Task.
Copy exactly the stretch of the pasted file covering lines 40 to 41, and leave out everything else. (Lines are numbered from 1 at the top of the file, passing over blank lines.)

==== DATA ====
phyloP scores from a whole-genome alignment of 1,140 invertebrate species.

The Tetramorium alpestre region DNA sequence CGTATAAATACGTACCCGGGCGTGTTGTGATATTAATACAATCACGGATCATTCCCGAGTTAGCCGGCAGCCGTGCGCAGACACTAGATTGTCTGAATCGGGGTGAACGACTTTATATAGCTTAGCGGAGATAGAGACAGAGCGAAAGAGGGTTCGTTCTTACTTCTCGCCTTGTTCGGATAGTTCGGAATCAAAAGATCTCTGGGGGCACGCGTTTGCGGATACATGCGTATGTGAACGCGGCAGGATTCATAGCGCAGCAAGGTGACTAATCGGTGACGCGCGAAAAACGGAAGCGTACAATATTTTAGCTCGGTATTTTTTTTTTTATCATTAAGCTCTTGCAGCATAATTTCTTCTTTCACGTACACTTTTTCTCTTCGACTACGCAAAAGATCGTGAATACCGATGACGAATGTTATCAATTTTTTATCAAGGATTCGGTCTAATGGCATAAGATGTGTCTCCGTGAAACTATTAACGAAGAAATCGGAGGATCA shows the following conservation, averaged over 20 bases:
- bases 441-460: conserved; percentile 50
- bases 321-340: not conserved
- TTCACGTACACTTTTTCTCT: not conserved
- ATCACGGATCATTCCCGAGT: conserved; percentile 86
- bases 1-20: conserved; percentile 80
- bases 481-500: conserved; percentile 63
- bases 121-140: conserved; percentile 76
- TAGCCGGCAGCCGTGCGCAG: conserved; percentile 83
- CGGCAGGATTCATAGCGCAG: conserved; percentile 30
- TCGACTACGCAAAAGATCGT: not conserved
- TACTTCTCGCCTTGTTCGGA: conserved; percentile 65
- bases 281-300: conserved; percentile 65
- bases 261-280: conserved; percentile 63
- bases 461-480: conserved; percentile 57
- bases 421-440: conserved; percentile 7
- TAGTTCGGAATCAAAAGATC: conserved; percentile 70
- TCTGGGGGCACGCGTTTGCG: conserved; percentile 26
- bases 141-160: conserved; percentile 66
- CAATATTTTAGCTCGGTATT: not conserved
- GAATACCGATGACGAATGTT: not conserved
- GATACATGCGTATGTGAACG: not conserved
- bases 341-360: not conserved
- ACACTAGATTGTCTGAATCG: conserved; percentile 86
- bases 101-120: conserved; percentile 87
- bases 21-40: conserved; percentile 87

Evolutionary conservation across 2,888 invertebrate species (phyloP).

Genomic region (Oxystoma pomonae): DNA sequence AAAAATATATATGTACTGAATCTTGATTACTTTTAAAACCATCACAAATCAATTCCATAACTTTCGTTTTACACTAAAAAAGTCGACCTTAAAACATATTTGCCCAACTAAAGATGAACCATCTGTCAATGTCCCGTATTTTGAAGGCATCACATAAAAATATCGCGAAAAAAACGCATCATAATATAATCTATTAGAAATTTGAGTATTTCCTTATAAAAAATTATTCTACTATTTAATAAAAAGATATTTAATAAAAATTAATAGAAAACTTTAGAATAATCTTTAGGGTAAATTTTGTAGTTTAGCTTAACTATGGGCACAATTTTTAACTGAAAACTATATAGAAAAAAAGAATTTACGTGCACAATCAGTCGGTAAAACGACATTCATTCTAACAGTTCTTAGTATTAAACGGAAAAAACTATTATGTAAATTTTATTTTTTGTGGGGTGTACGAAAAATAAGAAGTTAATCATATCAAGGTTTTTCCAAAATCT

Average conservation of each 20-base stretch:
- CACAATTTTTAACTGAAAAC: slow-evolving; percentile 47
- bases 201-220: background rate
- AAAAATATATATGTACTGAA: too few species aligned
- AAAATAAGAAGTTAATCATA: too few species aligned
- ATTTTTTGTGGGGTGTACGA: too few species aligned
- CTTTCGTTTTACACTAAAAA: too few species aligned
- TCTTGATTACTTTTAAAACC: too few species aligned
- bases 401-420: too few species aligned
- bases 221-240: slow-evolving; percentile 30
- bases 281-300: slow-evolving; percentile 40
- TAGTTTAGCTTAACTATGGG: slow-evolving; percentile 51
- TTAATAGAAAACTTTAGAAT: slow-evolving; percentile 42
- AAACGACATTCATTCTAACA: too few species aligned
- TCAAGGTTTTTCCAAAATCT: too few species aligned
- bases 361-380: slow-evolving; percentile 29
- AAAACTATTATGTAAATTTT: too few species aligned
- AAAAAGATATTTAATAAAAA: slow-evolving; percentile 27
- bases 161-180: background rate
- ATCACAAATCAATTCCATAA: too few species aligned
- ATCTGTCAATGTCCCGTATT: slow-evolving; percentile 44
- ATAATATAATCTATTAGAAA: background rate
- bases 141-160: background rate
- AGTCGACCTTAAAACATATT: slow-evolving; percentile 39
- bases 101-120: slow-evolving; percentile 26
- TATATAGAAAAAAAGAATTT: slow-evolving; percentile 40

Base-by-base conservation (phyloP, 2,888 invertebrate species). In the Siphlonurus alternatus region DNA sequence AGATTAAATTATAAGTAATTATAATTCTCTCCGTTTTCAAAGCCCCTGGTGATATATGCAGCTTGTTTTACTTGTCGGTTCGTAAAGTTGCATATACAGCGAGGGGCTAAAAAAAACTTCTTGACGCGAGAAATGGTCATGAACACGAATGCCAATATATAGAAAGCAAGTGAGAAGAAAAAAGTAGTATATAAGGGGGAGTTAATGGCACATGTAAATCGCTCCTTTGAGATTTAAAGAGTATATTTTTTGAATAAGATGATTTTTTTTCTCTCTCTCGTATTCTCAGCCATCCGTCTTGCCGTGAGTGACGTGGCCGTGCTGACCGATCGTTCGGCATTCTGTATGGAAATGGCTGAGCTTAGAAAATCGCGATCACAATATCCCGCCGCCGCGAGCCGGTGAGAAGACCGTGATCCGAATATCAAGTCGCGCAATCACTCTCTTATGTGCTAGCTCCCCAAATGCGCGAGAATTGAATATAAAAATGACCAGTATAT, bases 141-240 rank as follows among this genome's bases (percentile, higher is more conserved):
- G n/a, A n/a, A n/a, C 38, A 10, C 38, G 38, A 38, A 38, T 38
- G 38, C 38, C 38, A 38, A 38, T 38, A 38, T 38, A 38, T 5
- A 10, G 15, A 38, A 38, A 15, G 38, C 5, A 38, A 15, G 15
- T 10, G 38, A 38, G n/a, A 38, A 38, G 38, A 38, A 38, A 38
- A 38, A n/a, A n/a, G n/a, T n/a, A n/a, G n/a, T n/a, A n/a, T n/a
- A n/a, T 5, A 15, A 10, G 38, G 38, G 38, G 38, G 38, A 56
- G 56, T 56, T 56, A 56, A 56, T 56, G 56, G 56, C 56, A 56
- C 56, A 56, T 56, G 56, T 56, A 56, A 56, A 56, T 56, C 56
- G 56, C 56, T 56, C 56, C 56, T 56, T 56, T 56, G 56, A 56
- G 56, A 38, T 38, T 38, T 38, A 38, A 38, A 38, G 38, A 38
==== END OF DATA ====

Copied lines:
- bases 281-300: slow-evolving; percentile 40
- TAGTTTAGCTTAACTATGGG: slow-evolving; percentile 51